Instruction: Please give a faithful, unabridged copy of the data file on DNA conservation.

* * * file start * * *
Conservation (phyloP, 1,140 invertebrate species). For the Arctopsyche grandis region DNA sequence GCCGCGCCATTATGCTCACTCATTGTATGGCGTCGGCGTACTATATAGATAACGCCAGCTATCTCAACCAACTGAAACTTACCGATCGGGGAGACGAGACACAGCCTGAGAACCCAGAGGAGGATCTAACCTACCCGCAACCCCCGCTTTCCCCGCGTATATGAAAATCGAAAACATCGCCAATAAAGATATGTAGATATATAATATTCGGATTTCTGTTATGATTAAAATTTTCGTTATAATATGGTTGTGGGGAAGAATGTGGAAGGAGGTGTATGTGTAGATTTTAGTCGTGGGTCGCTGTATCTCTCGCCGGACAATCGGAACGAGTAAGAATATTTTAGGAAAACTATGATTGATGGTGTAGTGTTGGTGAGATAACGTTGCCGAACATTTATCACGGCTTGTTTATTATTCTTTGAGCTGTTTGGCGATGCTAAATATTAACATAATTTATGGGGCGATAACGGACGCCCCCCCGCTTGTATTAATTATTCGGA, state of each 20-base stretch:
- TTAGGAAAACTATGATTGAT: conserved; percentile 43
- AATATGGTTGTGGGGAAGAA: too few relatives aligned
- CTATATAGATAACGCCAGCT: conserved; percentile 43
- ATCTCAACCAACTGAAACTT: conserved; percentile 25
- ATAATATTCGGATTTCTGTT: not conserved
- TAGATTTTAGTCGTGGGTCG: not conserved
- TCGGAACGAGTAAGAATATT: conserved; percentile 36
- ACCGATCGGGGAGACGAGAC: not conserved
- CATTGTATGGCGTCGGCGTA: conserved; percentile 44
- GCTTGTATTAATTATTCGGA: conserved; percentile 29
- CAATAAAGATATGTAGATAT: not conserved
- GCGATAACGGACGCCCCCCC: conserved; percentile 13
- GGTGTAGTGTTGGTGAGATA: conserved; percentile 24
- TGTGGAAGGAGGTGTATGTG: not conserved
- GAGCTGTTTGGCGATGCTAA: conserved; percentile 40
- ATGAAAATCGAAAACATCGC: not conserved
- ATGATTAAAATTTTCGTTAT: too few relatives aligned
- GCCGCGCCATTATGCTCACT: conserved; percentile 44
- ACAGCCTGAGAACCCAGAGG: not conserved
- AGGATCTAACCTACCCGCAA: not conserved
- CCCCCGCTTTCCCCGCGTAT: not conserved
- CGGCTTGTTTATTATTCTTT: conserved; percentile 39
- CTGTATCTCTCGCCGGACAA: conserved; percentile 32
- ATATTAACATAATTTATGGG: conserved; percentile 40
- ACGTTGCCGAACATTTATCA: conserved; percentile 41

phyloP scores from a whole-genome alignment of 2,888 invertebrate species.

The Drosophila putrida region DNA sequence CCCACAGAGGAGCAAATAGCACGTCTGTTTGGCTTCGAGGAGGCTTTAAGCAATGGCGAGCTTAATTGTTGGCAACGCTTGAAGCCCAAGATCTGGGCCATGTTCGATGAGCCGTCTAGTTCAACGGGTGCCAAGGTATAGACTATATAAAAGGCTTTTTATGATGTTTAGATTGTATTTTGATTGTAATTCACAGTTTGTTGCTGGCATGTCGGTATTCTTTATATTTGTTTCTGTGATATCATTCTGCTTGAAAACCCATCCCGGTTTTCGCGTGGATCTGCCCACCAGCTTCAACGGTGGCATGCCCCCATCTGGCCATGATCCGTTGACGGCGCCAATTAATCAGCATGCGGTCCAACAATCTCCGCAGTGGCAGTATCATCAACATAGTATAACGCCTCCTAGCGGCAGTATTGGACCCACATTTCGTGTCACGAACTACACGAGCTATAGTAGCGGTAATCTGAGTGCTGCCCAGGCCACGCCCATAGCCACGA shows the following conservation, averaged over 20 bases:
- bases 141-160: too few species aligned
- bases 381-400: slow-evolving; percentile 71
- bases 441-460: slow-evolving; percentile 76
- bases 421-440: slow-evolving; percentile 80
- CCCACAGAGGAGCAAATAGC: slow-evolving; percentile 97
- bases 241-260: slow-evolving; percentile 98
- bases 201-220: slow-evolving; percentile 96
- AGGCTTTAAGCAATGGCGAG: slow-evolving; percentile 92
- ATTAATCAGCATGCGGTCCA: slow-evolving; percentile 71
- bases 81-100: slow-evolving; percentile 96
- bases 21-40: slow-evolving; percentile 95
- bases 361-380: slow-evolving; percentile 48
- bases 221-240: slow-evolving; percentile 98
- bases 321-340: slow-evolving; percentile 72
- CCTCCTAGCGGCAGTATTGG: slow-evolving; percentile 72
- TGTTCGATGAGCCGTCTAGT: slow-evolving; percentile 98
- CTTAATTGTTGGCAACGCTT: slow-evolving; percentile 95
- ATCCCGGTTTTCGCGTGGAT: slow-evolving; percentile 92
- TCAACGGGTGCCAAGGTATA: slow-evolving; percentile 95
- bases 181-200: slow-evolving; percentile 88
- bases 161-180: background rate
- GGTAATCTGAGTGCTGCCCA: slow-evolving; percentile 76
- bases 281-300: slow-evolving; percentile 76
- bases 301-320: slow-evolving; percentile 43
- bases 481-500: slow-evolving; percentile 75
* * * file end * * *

Conservation (phyloP, 1,140 invertebrate species). For the Arctopsyche grandis region DNA sequence GCCGCGCCATTATGCTCACTCATTGTATGGCGTCGGCGTACTATATAGATAACGCCAGCTATCTCAACCAACTGAAACTTACCGATCGGGGAGACGAGACACAGCCTGAGAACCCAGAGGAGGATCTAACCTACCCGCAACCCCCGCTTTCCCCGCGTATATGAAAATCGAAAACATCGCCAATAAAGATATGTAGATATATAATATTCGGATTTCTGTTATGATTAAAATTTTCGTTATAATATGGTTGTGGGGAAGAATGTGGAAGGAGGTGTATGTGTAGATTTTAGTCGTGGGTCGCTGTATCTCTCGCCGGACAATCGGAACGAGTAAGAATATTTTAGGAAAACTATGATTGATGGTGTAGTGTTGGTGAGATAACGTTGCCGAACATTTATCACGGCTTGTTTATTATTCTTTGAGCTGTTTGGCGATGCTAAATATTAACATAATTTATGGGGCGATAACGGACGCCCCCCCGCTTGTATTAATTATTCGGA, state of each 20-base stretch:
- TTAGGAAAACTATGATTGAT: conserved; percentile 43
- AATATGGTTGTGGGGAAGAA: too few relatives aligned
- CTATATAGATAACGCCAGCT: conserved; percentile 43
- ATCTCAACCAACTGAAACTT: conserved; percentile 25
- ATAATATTCGGATTTCTGTT: not conserved
- TAGATTTTAGTCGTGGGTCG: not conserved
- TCGGAACGAGTAAGAATATT: conserved; percentile 36
- ACCGATCGGGGAGACGAGAC: not conserved
- CATTGTATGGCGTCGGCGTA: conserved; percentile 44
- GCTTGTATTAATTATTCGGA: conserved; percentile 29
- CAATAAAGATATGTAGATAT: not conserved
- GCGATAACGGACGCCCCCCC: conserved; percentile 13
- GGTGTAGTGTTGGTGAGATA: conserved; percentile 24
- TGTGGAAGGAGGTGTATGTG: not conserved
- GAGCTGTTTGGCGATGCTAA: conserved; percentile 40
- ATGAAAATCGAAAACATCGC: not conserved
- ATGATTAAAATTTTCGTTAT: too few relatives aligned
- GCCGCGCCATTATGCTCACT: conserved; percentile 44
- ACAGCCTGAGAACCCAGAGG: not conserved
- AGGATCTAACCTACCCGCAA: not conserved
- CCCCCGCTTTCCCCGCGTAT: not conserved
- CGGCTTGTTTATTATTCTTT: conserved; percentile 39
- CTGTATCTCTCGCCGGACAA: conserved; percentile 32
- ATATTAACATAATTTATGGG: conserved; percentile 40
- ACGTTGCCGAACATTTATCA: conserved; percentile 41

phyloP scores from a whole-genome alignment of 2,888 invertebrate species.

The Drosophila putrida region DNA sequence CCCACAGAGGAGCAAATAGCACGTCTGTTTGGCTTCGAGGAGGCTTTAAGCAATGGCGAGCTTAATTGTTGGCAACGCTTGAAGCCCAAGATCTGGGCCATGTTCGATGAGCCGTCTAGTTCAACGGGTGCCAAGGTATAGACTATATAAAAGGCTTTTTATGATGTTTAGATTGTATTTTGATTGTAATTCACAGTTTGTTGCTGGCATGTCGGTATTCTTTATATTTGTTTCTGTGATATCATTCTGCTTGAAAACCCATCCCGGTTTTCGCGTGGATCTGCCCACCAGCTTCAACGGTGGCATGCCCCCATCTGGCCATGATCCGTTGACGGCGCCAATTAATCAGCATGCGGTCCAACAATCTCCGCAGTGGCAGTATCATCAACATAGTATAACGCCTCCTAGCGGCAGTATTGGACCCACATTTCGTGTCACGAACTACACGAGCTATAGTAGCGGTAATCTGAGTGCTGCCCAGGCCACGCCCATAGCCACGA shows the following conservation, averaged over 20 bases:
- bases 141-160: too few species aligned
- bases 381-400: slow-evolving; percentile 71
- bases 441-460: slow-evolving; percentile 76
- bases 421-440: slow-evolving; percentile 80
- CCCACAGAGGAGCAAATAGC: slow-evolving; percentile 97
- bases 241-260: slow-evolving; percentile 98
- bases 201-220: slow-evolving; percentile 96
- AGGCTTTAAGCAATGGCGAG: slow-evolving; percentile 92
- ATTAATCAGCATGCGGTCCA: slow-evolving; percentile 71
- bases 81-100: slow-evolving; percentile 96
- bases 21-40: slow-evolving; percentile 95
- bases 361-380: slow-evolving; percentile 48
- bases 221-240: slow-evolving; percentile 98
- bases 321-340: slow-evolving; percentile 72
- CCTCCTAGCGGCAGTATTGG: slow-evolving; percentile 72
- TGTTCGATGAGCCGTCTAGT: slow-evolving; percentile 98
- CTTAATTGTTGGCAACGCTT: slow-evolving; percentile 95
- ATCCCGGTTTTCGCGTGGAT: slow-evolving; percentile 92
- TCAACGGGTGCCAAGGTATA: slow-evolving; percentile 95
- bases 181-200: slow-evolving; percentile 88
- bases 161-180: background rate
- GGTAATCTGAGTGCTGCCCA: slow-evolving; percentile 76
- bases 281-300: slow-evolving; percentile 76
- bases 301-320: slow-evolving; percentile 43
- bases 481-500: slow-evolving; percentile 75